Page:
Updated: Aug 8, 2020
Unsolved Mysteries has once again returned to the airwaves, so if you’ve missed your fix of real-life murder tales, Netflix has you sorted!
Before the days of Tiger King, The Ted Bundy Tapes and Making a Murderer, it was the Robert Slack-hosted series that captivated amateur sleuths and true-crime fanatics. Originally launched by the television network NBC, Unsolved Mysteries ran intermittently from 1987-2002, paving the way for the growth of the genre. Let’s face it, we have the original series to thank for the Joe Exotic-crazed phase of our lockdowns.
Now the series has resurfaced, stripped of its cheesy style with this gritty reboot that will leave you checking for the non-existent monsters living under your bed. Netflix’s Unsolved Mysteries takes a distinctly different stance from its predecessor, each of the show’s first 6 episodes focusing a single unsolved cold case, predominantly that of murder and disappearances. No longer narrated by actor Robert Stack, the baton is handed over to family members, friends and witnesses who relay the chilling details of each story. Not a fan of murder and strange disappearances, you say? Fear not! The series has something in store for everyone with a sprinkle of the extra-terrestrial – can’t forget the aliens, right?
If the title hasn’t given it away, we are dealing with cases that are in some capacity unsolved, although just how unsolved they are varies with each story. The first episode remains, perhaps, the most intriguing and mind-boggling, likely to leave you scratching your head and rushing to the keyboard to get the latest on theories. The 2006 case deals with the death of Rey Rivera, who plummeted to his death from the rooftop of Baltimore’s esteemed Belvedere Hotel. The episode delves into the peculiars of Rivera’s fall, presumed a suicide by local police, raising the questions of how the finance journalist came to rest in an abandoned room of the Belvedere. Perhaps, the ‘Berkshire UFO’ (episode 4) was making its rounds in Baltimore.
Unlike the victims of the Berkshire UFO abduction, we see no surprise reappearances in the case of Patrice Endres, a hairdresser who disappeared in 2004. Patrice’s skeletal remains were found 600 days after her disappearance, leaving behind a teenage son and a shady husband 20 years her senior. While the mystery of Patrice’s death still remains, it becomes unusually clear who director Jimmy Goldblum believes is the culprit. As is the case with Dupont de Ligonnes murders, the façade of a happy family shattered with the discovery of the family buried under their own backyard porch. Who should be missing but the patriarch, Xavier Dupont de Ligonnes.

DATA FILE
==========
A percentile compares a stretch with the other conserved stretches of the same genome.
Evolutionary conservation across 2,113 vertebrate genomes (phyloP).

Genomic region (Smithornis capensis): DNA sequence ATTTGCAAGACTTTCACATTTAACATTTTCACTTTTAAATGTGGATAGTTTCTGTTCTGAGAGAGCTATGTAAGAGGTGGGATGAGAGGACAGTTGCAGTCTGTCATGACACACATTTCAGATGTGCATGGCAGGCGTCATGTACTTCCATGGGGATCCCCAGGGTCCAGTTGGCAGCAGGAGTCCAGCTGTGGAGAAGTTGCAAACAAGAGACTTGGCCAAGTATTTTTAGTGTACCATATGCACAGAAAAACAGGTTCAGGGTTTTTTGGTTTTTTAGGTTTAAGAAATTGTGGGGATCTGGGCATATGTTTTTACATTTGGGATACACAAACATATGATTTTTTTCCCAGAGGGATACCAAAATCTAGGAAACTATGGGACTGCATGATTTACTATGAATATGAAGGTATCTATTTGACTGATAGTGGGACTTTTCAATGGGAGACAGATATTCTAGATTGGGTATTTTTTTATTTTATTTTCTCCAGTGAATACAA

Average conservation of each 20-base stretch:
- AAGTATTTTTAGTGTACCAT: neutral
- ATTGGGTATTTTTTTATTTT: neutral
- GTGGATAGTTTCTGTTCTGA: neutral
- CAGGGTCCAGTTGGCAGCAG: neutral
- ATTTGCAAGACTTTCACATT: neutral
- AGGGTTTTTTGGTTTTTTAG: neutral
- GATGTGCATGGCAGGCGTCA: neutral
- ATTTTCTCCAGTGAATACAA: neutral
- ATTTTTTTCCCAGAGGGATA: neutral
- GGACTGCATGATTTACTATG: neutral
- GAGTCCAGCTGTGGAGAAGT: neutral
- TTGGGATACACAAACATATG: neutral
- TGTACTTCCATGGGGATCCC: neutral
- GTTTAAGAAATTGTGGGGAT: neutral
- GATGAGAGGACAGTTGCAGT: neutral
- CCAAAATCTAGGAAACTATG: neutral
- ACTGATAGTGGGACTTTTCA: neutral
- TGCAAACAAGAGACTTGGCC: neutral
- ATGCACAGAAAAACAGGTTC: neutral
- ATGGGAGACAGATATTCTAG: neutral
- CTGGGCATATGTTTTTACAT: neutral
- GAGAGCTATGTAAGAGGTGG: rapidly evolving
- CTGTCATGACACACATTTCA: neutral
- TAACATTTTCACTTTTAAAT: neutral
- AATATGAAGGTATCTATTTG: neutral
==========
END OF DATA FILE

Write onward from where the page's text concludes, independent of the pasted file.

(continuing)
Next we move to a suspected hate crime, following the disappearance and murder of high school student Alonzo Brooks. The football player went missing in 2004, at a house party in a predominantly white town in Kansas, La Cygne. The story strikes a particular chord in the current political climate and the growing momentum behind the Black Lives Matter movement. Finally, it’s the Chapin family, headed by matriarch Sandy Chapin, constantly on the search for her next male victim that she hopes to seduce. One of Sandy’s conquests, Gary McCullough, abruptly disappears on their Missouri farm, while her new boyfriend Kris Klemp takes his place in the family. Lena, Sandy’s daughter, ultimately confesses to aiding and abetting her mother in Gary’s murder. One would presume that would be the end of the case, but Lena mysteriously disappears, supposedly leaving her infantile son in the custody of her mother.
Scary, right? It is presumed that a further 6 episodes are to arrive to feed our obsession. As is expected of a show called ‘Unsolved Mysteries’, we are left wanting to know more, to achieve a sense of justice for these bereaved families and the lost individuals.
Unsolved Mysteries is streaming now on Netflix.
Cover Image by Netflix via WTOP.com